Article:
The same is true of individuals. If you demand to be paid a million dollars an hour with a blow-job thrown in every 15 minutes, you may find yourself unemployed. You may feel deeply aggrieved that you are forced to compete with others for the favour of employers but how else could this story pan out?
Some political parties talk about trying to trap investment before it can escape, with capital controls and trade barriers.
But the physical capital would have been financed by a local bank. You end up picking your own pocket.
A few talk about funding social spending with monetary sorcery, using quantitative easing to support flagging social programmes and fabulous new infrastructure. But even the prospect of a party of this type winning power is enough to encourage corporations to take their custom elsewhere.
But it is also the case that a guy who talks of using magic to do his job won't get hired. As a devout Wiccan, one may feel that this shows a lamentable prejudice on the part of employers. But, seriously, how else could this story end?
Throwing up trade barriers quickly breaks supply chains, without giving the economy an opportunity to gradually reorganise the affected sectors. The shock of a sudden severance would be severe, sending the cost of goods and services soaring until new arrangements can be made. During that time, inflation would be elevated even without radical monetary policy. Adding it on would just make things worse.
Trade barriers create rents. They are not necessarily inflationary. But there is a 'deadweight' welfare loss.
Governments aren’t willing to take the risk of capital flight. The anticipated economic consequences are too severe, and economic consequences mean electoral consequences. How, then, do they placate their voters?
Why not tell the truth?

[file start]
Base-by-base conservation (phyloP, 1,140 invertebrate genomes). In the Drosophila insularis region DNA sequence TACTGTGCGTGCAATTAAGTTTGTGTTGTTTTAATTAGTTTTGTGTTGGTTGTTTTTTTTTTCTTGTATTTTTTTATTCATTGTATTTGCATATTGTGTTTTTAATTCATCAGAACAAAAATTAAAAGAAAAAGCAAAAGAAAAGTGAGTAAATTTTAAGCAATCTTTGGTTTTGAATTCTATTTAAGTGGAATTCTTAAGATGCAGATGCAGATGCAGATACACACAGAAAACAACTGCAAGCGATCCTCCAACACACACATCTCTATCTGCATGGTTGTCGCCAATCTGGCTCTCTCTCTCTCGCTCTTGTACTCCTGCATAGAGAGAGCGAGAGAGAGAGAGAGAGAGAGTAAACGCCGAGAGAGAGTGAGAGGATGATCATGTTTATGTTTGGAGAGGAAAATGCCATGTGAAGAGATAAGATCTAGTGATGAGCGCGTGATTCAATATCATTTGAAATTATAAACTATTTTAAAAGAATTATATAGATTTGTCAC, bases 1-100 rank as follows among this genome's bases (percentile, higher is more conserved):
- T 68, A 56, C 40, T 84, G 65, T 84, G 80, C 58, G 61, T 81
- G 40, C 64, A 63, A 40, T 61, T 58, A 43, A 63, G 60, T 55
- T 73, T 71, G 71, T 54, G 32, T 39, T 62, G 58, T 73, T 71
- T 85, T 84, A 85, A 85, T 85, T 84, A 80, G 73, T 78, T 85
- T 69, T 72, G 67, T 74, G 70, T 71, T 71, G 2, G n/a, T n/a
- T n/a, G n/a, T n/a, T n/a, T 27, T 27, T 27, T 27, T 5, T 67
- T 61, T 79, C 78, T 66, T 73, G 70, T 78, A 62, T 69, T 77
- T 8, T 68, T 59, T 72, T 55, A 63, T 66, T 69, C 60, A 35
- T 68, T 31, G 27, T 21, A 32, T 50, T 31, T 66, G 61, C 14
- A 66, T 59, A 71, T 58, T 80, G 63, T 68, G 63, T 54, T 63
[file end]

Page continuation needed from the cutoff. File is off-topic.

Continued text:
The voters remember a time, not so long ago, when public services were strong and their lives were getting better.
But then 'Baumol cost-disease' set in'- why not explain this? Voters aren't utterly stupid. They understand that there's a lot of stuff which one could afford twenty years ago but which is now out of reach. But there are other things which have got cheaper. One must adjust one's life-style and tighten one's belt if necessary.
While they wish for the economic malaise to end, for things to return to the way they once were, their governments cannot deliver it. If states can’t make voters happy, they have to find a way to direct voter resentment elsewhere.
Voters aren't sheep. Their resentments may be entirely rational. It is up to politicians to identify mechanisms to undo the causes of resentment.
So instead of directly challenging the liberal order,
How would one do so? Send around your seconds with a challenge to a duel? But what is the address of the liberal order? The Order of the Knights of Malta has an address. The Exalted Order of the Servants of Dawn can be reached at my humble abode. But this 'liberal order' is wholly fictitious.
national governments point the finger at the order, while largely continuing to align with it economically.
Nobody has said 'naughty liberal order! Boo to you!'. Why? This 'liberal order' has no existence in anyone's imagination outside some shite University Department.
Trump is very good at this bait and switch. He abandoned Barack Obama’s Trans-Pacific Partnership (TPP) in favour of tariffs, but the purpose of the tariffs is to achieve with a stick what Obama sought to get with a carrot – the moving of firms and investment out of China and into the economies of the Pacific allies of the US. Trump frames the tariffs as an attempt to challenge the liberal order and force jobs to return to the US, but the tariffs don’t actually achieve this – instead, they push businesses to move to neighbouring states, such as Vietnam.
But with the US Corporations doing the high value added stuff and reaping the rewards. This means high paid jobs in the US. There would also be some manufacturing jobs and more money to pay for them from 'Optimal tariff theory' which was all the rage when Trump was at Wharton.
This is their true purpose: redirecting investment away from China toward US allies. It is the same purpose that animated TPP but, while TPP appears to further grow the liberal order, the tariffs appear to defy it.